Read LETTING THE CROWDS BE GOOD - CHAPTER VIII of Crowds A Moving-Picture of Democracy, free online book, by Gerald Stanley Lee, on


Perhaps it has leaked out to those who have been following these pages thus far, that I am merely at best, if the truth were known, a kind of reformed preacher.

I admit it.  Many other people are.  We began, owing to circumstances, with the idea of getting people to take up goodness by talking about it.

But we have grown discouraged in talking to people about goodness.  More and more, year by year, we have made up our minds, as I have hinted, to lie low and to keep still and show them some.

And I can only say it again, as I have said it before, if everybody in the world could know my plumber or pay a bill to him, the world would soon begin, slowly but surely, to be a very different place.

The first time I saw B - I had asked him to come over to arrange with regard to putting in new waterpipes from the street to my house.  The old ones had been put in no one could remember how many years before, and the pressure of water in the house, apparently from rust in the pipes, had become very weak.  After a minute’s conversation I at once engaged B - to put in the new and larger pipes, and he agreed to dig open the trench (about two hundred feet long, and three feet deep) and put the pipes in the next day for thirty-five dollars.  The next morning he appeared as promised, but, instead of going to work, he came into my study, stood there a moment before my eyes, and quietly but firmly threw himself out of his job!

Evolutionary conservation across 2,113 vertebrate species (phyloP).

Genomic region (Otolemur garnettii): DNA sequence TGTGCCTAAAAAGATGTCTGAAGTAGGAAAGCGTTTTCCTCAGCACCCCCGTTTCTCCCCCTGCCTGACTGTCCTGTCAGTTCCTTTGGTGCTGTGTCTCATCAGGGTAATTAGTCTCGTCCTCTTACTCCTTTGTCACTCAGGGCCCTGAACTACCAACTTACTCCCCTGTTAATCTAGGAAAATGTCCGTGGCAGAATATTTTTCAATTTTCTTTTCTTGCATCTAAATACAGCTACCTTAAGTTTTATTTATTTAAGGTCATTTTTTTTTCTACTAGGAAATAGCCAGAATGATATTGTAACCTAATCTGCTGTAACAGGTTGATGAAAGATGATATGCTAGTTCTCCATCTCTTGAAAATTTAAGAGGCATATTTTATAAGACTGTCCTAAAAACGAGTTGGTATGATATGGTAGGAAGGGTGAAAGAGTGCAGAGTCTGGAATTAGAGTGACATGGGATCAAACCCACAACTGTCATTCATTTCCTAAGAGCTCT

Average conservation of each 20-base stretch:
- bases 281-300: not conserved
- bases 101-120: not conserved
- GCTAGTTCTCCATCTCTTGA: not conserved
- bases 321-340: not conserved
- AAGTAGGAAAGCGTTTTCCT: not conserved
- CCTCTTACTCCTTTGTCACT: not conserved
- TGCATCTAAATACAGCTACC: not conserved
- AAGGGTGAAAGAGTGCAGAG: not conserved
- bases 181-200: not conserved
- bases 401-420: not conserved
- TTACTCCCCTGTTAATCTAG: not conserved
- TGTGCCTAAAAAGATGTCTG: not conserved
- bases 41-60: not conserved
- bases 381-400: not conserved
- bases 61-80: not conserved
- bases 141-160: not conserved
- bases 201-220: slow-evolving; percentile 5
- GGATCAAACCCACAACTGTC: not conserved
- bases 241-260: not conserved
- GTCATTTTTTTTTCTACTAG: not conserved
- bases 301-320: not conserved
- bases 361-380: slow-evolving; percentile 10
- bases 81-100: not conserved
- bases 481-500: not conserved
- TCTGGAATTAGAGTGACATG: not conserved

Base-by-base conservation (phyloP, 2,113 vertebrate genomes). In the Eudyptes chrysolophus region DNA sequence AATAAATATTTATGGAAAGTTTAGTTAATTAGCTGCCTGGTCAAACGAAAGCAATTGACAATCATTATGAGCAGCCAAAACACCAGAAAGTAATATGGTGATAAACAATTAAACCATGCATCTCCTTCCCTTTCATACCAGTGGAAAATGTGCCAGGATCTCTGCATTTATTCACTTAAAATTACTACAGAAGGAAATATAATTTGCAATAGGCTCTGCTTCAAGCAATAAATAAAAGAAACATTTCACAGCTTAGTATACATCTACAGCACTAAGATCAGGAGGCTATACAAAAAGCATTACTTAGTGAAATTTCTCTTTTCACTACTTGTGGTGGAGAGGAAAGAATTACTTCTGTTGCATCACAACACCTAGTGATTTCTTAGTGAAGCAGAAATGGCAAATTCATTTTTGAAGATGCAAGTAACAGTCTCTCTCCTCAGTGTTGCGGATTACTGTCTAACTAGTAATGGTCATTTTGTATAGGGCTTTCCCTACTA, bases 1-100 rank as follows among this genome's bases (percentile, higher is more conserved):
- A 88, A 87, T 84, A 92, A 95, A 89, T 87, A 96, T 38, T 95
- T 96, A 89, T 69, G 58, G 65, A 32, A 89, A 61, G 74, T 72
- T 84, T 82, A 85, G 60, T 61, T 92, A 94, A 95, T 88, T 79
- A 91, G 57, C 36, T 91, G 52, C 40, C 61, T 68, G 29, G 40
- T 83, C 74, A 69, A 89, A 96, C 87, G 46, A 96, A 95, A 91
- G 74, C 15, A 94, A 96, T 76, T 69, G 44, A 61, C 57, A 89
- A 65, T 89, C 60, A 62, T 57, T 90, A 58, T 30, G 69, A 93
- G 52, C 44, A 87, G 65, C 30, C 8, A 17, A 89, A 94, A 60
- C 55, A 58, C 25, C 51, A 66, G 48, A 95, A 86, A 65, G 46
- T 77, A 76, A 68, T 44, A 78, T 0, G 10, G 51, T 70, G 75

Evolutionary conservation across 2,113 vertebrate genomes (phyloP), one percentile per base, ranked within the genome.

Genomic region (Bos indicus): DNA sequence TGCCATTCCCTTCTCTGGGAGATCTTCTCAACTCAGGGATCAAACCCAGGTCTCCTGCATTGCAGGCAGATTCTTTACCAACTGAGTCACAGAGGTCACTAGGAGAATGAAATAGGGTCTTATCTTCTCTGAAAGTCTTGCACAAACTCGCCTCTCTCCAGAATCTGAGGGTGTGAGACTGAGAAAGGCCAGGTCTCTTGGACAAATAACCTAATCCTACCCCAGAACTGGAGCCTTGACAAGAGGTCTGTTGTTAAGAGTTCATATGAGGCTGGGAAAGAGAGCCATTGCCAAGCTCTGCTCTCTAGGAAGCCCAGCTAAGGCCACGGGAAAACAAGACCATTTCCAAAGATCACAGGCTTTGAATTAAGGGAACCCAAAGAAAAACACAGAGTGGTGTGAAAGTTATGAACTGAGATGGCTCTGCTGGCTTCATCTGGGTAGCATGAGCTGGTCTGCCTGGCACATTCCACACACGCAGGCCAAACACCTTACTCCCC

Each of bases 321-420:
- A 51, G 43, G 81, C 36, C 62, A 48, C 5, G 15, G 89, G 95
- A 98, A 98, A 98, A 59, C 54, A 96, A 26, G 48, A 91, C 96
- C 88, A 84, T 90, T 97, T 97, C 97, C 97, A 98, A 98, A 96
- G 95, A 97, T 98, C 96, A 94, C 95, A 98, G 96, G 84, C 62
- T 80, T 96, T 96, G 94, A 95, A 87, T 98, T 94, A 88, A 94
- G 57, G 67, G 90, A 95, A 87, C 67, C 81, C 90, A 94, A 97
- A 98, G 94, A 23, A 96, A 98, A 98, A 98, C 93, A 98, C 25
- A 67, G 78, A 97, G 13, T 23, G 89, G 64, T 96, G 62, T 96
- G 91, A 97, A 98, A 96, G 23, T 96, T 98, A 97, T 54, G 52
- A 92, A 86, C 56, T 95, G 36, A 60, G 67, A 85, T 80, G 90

There was no use in spending thirty-five dollars, he said.  He had gone to the City Water Works Office and told them to look into the matter and see if the connection they had put in at the junction of my pipe with the main in the street did not need attention.  They had found that a new connection was necessary.  They would see that a new one was put in at once.  They were obliged to do it for nothing, he said; and then, slipping (figuratively speaking) thirty-five dollars into my pocket, he bowed gravely and was gone.

B - knew absolutely and conclusively (as any one would with a look) that I was not the sort of person who would ever have heard of that blessed little joint out in the street, or who ever would hear of it or who would know what to do with it if he did.

Sometimes I sit and think of B - in church, or at least I used to, especially when his bill had just come in.  It was always a pleasure to think of paying one of B -’s bills-even if it was sometimes a postponed one.  You always knew, with B -, that he had made that bill out to you as if he had been making out a bill to himself.

Not such a bad thing to think about during a sermon.

I do not deny that I do lose a sentence now and then in sermons; and while, as every one knows, the sermons I have been provided with in the old stone church have been of a rare and high order, there have, I do acknowledge, been bad moments-little sudden bare spots or streaks of abstraction-and I do not deny that there have been times when I could not help feeling, as I sat listening, like sending around Monday morning to the parsonage-my plumber.  One could not help thinking what Dr. - if he once got started on a plumber like B - (had had him around working all the week during a sermon) could do with him.

I have a shoemaker, too, who would help most ministers.  I imagine he would point up their sermons a good deal-if they had his shoes on.

Perhaps shoes and pipes and things like these will be looked upon soon to-day as constituting the great, slow, modest, implacable spiritual forces of our time.

At all events, this is the most economical, sensible, thorough way (when one thinks of it) that goodness can be advertised.